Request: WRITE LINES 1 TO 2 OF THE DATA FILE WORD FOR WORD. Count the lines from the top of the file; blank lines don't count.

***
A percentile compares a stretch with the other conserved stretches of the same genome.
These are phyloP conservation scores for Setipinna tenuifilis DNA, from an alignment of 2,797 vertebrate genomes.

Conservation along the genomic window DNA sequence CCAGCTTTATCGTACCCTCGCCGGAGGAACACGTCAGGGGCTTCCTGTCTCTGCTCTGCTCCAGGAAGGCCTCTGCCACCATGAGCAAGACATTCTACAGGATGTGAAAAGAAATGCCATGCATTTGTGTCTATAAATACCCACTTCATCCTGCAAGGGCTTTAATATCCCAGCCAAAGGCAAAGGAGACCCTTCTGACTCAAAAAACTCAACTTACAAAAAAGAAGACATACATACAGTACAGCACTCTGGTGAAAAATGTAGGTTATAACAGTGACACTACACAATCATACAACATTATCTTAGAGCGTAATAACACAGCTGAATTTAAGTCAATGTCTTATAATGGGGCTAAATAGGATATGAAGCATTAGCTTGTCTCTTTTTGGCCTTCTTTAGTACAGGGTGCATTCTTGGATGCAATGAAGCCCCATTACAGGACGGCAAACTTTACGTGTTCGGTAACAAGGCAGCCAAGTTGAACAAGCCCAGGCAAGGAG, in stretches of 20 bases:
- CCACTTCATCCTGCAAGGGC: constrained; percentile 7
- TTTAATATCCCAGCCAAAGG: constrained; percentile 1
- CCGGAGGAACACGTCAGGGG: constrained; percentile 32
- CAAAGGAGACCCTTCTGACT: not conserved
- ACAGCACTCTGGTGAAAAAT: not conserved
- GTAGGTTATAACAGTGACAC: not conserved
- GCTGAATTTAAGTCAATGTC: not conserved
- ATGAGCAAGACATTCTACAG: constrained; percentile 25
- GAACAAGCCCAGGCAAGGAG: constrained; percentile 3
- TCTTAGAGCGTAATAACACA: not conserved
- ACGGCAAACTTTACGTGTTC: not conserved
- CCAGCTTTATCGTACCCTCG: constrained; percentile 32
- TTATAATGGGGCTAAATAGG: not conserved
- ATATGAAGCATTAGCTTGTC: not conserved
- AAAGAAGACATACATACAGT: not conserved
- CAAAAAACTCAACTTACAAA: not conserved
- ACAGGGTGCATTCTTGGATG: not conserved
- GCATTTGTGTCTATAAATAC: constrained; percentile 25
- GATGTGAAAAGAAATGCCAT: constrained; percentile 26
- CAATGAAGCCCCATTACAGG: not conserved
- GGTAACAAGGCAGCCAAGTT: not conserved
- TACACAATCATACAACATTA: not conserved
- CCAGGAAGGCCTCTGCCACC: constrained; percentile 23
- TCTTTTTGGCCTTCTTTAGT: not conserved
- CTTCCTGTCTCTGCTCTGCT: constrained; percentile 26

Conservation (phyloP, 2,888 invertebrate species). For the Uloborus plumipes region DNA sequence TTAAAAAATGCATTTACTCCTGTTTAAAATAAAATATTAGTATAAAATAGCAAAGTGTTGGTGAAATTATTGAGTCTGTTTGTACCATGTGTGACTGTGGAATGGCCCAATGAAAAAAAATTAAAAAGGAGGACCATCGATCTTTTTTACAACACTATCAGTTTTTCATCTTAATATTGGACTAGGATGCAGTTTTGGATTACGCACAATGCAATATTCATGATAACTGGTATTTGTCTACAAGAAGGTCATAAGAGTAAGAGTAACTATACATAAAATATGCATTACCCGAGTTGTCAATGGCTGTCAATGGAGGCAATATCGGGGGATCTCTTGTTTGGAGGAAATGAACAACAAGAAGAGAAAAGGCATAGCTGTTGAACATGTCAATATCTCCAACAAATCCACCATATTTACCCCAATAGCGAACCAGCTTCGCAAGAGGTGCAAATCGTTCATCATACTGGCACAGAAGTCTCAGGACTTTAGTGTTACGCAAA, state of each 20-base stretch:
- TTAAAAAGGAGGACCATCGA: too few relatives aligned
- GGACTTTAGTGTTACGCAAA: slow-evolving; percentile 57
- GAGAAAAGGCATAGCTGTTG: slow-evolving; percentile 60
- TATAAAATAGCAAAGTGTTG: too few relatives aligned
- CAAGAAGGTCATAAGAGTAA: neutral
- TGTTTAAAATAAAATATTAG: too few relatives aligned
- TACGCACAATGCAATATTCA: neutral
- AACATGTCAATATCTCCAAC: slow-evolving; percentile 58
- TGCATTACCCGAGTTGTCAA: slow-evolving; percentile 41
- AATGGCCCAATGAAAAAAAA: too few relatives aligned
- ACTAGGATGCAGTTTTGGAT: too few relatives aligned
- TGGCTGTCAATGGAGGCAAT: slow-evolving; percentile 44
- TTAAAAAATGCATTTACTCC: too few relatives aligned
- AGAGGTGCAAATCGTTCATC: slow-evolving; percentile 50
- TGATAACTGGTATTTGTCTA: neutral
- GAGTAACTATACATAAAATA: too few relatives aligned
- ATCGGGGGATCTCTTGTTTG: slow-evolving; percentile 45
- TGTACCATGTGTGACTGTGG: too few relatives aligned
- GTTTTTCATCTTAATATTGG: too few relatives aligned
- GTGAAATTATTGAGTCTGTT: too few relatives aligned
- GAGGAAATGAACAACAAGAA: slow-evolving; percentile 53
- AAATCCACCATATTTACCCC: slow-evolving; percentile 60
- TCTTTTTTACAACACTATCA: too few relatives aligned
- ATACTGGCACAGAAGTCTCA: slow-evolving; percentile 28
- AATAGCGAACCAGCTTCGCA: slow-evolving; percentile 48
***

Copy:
A percentile compares a stretch with the other conserved stretches of the same genome.
These are phyloP conservation scores for Setipinna tenuifilis DNA, from an alignment of 2,797 vertebrate genomes.